The I/O system and config have been designed to easily allow
new device support to be added. The system source directories are
organized as follows:

        /sys/h         machine independent include files
        /sys/sys       machine-independent system source files
        /sys/conf      site configuration files and basic templates
        /sys/net       network-protocol-independent, but network-related code
        /sys/netinet   DARPA Internet code
        /sys/netimp    IMP support code
        /sys/netns     Xerox NS code
        /sys/vax       VAX-specific mainline code
        /sys/vaxif     VAX network interface code
        /sys/vaxmba    VAX MASSBUS device drivers and related code
        /sys/vaxuba    VAX UNIBUS device drivers and related code

     Existing block and character  device  drivers  for  the  VAX
reside  in  ``/sys/vax'',  ``/sys/vaxmba'',  and ``/sys/vaxuba''.
Network interface drivers reside in ``/sys/vaxif''.  Any new dev-
ice  drivers  should  be  placed  in  the appropriate source code
directory and named so as not to conflict with existing  devices.
Normally, definitions for things like device registers are placed
in a separate file in  the  same  directory.   For  example,  the
``dh'' device driver is named ``dh.c'' and its associated include
file is named ``dhreg.h''.

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     Once the source for the device driver has been placed  in  a
directory,  the  file  ``/sys/conf/files.machine'',  and possibly
``/sys/conf/devices.machine''  should  be  modified.   The  files
files  in  the conf directory contain a line for each C source or
binary-only file in the system.  Those files  which  are  machine
independent  are  located  in  ``/sys/conf/files,'' while machine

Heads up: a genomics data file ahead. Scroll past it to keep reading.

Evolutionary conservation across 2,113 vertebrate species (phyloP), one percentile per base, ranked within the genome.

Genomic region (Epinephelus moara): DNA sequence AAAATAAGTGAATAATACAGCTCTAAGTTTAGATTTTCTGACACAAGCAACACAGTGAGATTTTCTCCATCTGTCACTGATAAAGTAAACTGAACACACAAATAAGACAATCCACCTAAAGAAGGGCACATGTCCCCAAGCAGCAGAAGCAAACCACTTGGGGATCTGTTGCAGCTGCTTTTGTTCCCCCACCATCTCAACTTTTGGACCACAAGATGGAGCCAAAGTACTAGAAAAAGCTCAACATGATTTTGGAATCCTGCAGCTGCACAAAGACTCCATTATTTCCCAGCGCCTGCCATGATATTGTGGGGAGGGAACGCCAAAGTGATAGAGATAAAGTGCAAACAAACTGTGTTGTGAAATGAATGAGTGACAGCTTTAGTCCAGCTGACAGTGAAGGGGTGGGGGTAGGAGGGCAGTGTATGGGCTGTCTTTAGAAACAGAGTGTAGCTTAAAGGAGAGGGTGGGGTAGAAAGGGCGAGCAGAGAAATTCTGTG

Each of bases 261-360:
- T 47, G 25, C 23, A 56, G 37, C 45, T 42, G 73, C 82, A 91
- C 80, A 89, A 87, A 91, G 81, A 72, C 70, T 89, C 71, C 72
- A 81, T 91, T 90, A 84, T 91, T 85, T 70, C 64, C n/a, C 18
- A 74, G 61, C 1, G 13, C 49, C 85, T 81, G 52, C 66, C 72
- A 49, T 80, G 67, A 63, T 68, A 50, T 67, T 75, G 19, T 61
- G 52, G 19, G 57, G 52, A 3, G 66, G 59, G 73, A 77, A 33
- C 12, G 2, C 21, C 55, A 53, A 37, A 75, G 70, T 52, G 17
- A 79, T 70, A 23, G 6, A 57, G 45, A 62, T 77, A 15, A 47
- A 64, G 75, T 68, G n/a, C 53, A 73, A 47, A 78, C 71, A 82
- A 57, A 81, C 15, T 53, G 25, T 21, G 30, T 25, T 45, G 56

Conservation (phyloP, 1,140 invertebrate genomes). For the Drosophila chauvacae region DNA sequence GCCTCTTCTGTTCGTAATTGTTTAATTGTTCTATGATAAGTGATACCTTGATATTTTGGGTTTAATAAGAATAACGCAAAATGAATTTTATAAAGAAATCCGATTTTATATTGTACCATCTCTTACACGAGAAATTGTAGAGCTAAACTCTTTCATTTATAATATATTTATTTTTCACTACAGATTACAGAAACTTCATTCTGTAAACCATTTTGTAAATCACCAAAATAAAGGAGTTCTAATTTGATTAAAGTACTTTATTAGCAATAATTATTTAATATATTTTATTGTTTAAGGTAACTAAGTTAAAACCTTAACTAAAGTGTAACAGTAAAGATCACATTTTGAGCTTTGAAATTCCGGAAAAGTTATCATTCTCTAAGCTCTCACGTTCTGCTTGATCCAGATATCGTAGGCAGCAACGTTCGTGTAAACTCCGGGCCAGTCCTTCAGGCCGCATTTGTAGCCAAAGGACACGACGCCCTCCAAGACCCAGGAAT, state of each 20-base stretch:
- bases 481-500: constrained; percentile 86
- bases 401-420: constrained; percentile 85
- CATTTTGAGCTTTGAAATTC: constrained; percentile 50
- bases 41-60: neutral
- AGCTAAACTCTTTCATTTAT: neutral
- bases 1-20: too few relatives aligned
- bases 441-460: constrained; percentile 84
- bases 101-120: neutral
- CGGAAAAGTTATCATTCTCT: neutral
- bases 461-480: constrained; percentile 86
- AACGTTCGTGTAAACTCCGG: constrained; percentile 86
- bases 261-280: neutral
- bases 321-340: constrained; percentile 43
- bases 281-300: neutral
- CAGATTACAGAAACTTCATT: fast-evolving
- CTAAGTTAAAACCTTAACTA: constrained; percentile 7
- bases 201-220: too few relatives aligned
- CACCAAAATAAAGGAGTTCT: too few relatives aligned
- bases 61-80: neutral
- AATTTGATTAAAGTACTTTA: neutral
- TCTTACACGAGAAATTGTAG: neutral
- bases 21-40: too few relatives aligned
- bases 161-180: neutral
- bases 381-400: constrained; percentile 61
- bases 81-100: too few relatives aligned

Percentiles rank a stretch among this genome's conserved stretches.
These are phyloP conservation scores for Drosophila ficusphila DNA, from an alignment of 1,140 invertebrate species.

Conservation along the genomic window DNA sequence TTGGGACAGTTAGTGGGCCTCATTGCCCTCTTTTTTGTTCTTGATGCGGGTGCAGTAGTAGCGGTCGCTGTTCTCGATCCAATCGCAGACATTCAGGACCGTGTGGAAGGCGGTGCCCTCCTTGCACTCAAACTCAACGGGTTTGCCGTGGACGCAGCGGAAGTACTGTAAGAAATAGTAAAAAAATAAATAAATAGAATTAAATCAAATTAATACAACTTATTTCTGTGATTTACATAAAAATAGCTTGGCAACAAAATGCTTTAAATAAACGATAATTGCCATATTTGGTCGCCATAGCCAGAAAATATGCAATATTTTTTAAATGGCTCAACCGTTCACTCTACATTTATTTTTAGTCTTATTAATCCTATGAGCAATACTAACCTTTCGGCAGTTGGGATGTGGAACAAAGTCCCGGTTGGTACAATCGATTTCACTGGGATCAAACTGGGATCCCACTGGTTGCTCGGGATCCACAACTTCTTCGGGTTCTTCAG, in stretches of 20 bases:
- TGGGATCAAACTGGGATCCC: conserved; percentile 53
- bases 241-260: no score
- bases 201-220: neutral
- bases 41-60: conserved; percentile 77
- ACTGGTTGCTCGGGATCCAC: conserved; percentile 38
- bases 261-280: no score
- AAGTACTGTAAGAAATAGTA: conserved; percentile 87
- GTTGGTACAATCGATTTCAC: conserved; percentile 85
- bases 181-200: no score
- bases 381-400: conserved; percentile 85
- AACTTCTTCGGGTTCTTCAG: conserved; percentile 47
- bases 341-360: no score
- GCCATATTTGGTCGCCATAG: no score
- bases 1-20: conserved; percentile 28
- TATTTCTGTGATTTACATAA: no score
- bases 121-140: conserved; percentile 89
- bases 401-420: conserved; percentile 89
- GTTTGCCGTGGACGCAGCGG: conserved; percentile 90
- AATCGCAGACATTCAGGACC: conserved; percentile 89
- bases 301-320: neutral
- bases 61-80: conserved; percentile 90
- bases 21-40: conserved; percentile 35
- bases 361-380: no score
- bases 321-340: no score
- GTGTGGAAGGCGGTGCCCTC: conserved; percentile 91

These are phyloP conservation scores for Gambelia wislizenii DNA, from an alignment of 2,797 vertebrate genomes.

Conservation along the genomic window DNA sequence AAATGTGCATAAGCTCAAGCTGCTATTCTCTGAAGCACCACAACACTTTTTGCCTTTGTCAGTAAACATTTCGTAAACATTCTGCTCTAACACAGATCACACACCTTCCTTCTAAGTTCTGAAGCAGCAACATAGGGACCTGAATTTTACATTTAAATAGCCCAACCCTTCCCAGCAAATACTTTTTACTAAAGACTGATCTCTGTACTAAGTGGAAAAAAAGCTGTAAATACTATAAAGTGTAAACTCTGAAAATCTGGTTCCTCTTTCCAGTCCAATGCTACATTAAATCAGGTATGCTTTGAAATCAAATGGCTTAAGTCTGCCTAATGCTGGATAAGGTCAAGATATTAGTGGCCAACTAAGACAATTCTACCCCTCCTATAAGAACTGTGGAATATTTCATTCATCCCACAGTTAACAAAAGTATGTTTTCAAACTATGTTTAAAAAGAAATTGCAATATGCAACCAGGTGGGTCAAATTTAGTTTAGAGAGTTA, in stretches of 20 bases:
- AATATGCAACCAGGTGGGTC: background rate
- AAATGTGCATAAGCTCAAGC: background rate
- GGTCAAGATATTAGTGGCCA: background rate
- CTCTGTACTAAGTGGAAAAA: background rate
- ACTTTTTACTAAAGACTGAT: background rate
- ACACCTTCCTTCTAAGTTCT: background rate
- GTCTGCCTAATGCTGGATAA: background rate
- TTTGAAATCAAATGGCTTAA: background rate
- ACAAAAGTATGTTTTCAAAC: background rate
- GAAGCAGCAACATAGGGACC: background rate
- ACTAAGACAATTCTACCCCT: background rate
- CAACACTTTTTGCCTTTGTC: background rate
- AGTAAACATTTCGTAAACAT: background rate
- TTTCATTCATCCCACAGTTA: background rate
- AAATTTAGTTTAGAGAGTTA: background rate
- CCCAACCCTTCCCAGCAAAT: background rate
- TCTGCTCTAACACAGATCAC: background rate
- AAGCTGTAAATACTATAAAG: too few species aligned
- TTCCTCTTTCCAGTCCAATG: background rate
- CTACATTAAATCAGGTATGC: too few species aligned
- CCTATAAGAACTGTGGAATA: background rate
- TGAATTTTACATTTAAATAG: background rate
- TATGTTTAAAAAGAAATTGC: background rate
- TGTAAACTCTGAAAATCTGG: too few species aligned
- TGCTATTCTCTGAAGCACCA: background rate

specific   files   are   in   ``/sys/conf/files.machine.''    The
``devices.machine''  file  is  used  to map device names to major
block device numbers.  If the device driver being added  provides
support  for  a  new  disk you will want to modify this file (the
format is obvious).

     In addition to including the driver in the  files  file,  it
must also be added to the device configuration tables.  These are
located in ``/sys/vax/conf.c'', or  similar  for  machines  other
than  the VAX.  If you don't understand what to add to this file,
you should study an entry for an existing driver.  Remember  that
the  position  in  the  device  table  specifies the major device
number.   The   block   major   number   is   needed    in    the
``devices.machine'' file if the device is a disk.

     With the configuration information in place, your configura-
tion  file  appropriately modified, and a system reconfigured and
rebooted you should incorporate  the  shell  commands  needed  to
install  the  special  files  in  the  file  system  to  the file
``/dev/MAKEDEV'' or ``/dev/MAKEDEV.local''.  This is discussed in
the document ``Installing and Operating 4.3BSD on the VAX''.

6.4. Autoconfiguration on the VAX

     4.3BSD requires all device drivers to conform to  a  set  of
rules which allow the system to:

1)   support multiple UNIBUS and MASSBUS adapters,

2)   support system configuration at boot time, and

3)   manage resources so as not to  crash  when  devices  request
     resources which are unavailable.

In addition, devices such as the RK07 which require everyone else
to get off the UNIBUS when they are running need cooperation from
other DMA devices if they are to work. Since it is unlikely  that
you  will  be  writing a device driver for a MASSBUS device, this
section is devoted exclusively to describing the I/O  system  and
autoconfiguration process as it applies to UNIBUS devices.